Nominated for seven razzies including - the worst pun on a family group.
Pia Gertsch, Ph.D, on a.f.p
Ill in Anorankhmar, sometimes known to its readers and creators as "The Tale," is as interesting as a very interesting thing. In one sense, it is the shaggiest of dogs; in another, it is a sociologist's wet dream. Fandom, like a sort of benign and (arguably) sentient mold, grows around all of the best science fiction and fantasy; most of it just sits there, but some of it is colorful, some rare forms are deadly, and once in a long while you find something like penicillin. Fan fiction, or fanfic, is what happens when the mold absorbs a few ideas, leaves the petri dish, and sets off to make its way in the world.
The Tale started when a couple of writers who really like Terry Pratchett's writing decided to amuse themselves, along with the other members of alt.fan.pratchett, by writing a story that featured some elements of Pratchett's signature style. Although not based on the Discworld novels, The Tale made liberal use of footnotes, and what some people might call maniacally generous employment of references to other literature. Before it ended, the annotations ranged from Ovid's love poetry to such gems of Japanese culture as "Bondage Fairies."
The thing that would make a sociology student's hands clammy is how The Tale developed. As readers discovered buried references, some of them in shallow graves indeed, they remarked on them. The writers rewarded the diligent readers with yet more annotatable references, and began to reference conversations that had taken place in alt.fan.pratchett. Readers became characters, to everyone's amusement.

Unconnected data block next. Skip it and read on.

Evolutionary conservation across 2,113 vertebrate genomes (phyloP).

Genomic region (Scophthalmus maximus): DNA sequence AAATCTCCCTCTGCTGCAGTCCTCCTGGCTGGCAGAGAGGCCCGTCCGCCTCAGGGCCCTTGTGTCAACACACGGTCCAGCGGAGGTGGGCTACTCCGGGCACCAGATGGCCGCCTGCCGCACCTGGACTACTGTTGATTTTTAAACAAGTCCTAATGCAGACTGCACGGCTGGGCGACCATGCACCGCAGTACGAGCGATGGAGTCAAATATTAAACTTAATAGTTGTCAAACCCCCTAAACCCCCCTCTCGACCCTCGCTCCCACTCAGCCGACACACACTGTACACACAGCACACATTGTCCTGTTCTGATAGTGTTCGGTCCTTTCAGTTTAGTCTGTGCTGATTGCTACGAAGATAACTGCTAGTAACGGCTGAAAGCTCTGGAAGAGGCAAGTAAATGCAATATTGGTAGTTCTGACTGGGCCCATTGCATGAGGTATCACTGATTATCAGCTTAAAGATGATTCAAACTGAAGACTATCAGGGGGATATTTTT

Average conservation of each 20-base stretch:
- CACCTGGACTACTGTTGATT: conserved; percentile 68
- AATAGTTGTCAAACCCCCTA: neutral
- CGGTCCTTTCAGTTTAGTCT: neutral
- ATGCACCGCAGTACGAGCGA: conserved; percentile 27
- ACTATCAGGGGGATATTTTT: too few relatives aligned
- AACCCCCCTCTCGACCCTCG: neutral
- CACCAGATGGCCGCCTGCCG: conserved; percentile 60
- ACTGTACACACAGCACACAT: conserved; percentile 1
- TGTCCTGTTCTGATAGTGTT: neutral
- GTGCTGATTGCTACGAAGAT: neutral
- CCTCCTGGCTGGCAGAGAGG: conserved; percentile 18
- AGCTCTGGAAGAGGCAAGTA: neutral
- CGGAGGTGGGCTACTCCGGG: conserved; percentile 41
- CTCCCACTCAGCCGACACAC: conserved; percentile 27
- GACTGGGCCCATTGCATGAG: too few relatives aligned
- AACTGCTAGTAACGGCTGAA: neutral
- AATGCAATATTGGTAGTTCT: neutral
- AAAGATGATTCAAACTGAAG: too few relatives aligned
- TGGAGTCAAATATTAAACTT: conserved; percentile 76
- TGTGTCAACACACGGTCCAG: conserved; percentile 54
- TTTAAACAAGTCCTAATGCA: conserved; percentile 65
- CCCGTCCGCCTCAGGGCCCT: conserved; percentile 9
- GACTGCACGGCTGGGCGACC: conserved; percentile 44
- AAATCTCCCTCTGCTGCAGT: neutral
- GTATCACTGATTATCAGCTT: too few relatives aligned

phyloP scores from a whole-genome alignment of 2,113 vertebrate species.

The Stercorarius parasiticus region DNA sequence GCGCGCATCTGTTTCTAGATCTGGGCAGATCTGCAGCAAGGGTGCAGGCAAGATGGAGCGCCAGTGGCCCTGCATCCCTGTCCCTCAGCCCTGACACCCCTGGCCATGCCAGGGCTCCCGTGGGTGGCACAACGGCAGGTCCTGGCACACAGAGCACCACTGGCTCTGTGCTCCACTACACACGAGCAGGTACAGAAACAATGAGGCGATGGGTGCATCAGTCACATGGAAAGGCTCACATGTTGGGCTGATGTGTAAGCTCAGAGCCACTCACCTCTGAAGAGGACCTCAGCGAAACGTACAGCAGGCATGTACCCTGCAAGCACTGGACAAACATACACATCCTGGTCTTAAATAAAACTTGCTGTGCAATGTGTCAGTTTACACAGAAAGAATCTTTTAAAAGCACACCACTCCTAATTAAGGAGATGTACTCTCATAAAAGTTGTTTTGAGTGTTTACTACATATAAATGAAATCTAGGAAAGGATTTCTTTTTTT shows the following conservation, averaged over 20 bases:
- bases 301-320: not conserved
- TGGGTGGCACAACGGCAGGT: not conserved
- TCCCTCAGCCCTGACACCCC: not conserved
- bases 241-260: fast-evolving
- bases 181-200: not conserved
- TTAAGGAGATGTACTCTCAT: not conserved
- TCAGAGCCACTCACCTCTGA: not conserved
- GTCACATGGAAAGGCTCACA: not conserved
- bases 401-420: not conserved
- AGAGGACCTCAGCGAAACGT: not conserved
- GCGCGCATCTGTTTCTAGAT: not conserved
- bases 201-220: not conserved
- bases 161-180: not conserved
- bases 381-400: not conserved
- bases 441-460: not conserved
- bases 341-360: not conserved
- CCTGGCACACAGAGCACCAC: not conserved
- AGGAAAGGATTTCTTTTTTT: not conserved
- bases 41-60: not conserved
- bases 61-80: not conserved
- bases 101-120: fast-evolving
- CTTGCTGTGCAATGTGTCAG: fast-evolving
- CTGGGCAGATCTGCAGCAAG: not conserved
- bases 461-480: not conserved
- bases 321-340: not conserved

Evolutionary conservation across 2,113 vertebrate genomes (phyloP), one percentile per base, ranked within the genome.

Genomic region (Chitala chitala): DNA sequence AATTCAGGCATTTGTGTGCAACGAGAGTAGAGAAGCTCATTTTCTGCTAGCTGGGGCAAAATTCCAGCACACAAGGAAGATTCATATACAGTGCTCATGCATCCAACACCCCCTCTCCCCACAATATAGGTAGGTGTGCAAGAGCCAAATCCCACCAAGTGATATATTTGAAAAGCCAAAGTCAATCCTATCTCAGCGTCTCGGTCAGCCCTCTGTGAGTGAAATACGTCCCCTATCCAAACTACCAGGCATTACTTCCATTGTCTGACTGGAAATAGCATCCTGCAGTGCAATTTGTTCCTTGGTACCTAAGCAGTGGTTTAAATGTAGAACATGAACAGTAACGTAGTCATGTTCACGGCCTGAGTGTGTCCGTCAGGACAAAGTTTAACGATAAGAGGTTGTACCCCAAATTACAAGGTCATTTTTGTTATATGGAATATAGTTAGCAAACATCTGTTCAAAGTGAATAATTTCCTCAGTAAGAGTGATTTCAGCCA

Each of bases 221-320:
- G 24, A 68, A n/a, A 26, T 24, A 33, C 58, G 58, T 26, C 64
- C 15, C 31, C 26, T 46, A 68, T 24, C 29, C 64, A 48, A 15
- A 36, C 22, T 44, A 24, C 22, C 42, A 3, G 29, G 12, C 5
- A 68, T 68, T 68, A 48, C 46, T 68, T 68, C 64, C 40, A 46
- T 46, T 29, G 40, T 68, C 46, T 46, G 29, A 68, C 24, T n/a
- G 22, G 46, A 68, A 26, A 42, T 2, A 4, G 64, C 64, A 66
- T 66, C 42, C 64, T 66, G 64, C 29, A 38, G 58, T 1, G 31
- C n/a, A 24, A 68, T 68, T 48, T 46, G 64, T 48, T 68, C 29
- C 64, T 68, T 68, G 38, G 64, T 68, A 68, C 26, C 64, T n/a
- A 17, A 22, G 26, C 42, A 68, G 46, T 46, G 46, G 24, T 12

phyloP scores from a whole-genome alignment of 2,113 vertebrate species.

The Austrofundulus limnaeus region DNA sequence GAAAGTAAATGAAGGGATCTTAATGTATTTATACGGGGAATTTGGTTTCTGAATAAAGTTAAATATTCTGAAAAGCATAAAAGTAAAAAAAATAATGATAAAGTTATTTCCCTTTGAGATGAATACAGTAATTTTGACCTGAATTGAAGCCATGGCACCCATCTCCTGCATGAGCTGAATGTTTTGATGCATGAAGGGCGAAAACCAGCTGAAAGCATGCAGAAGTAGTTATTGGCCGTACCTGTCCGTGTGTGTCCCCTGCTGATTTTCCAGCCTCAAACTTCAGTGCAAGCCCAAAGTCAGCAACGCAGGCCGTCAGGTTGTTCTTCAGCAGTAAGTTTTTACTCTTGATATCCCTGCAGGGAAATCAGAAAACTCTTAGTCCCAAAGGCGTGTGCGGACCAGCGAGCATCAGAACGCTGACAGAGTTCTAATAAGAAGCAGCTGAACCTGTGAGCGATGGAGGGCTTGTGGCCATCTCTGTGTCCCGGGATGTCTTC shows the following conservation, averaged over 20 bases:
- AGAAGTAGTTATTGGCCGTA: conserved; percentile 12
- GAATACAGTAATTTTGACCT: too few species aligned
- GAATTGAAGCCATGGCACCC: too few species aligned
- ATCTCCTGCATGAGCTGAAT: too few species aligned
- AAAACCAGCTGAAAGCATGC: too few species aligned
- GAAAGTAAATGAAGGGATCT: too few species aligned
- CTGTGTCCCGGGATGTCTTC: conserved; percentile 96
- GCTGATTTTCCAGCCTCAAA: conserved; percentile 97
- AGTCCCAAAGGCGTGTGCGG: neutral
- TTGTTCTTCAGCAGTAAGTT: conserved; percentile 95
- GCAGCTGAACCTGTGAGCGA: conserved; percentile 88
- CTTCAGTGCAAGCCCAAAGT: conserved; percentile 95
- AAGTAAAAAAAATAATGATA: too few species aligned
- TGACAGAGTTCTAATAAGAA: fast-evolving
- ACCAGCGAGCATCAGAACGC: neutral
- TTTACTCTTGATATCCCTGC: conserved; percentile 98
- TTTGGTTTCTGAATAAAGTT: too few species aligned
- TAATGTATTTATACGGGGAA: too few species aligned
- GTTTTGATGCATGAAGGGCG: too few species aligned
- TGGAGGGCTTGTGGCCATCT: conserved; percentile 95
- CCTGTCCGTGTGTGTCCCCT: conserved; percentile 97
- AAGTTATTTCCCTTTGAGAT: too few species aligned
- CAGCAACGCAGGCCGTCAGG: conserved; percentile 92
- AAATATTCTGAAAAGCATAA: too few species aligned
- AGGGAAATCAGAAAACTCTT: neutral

The Tale is at once an article of fan tribute to a very popular fantasy series, a conversation between fans of the same series, a complex word game, and a genuine story on its own terms. As one of its authors noted, The Tale is "fan fiction cubed - by fans, about fans, and for fans." Whatever else it might be, Ill in Anorankhmar is a pretty entertaining way to spend a couple of hours, and that's as much as anyone can really ask.
Stacie Hanes, M.A.
Kent State University, USA
© 2004 Örjan Westin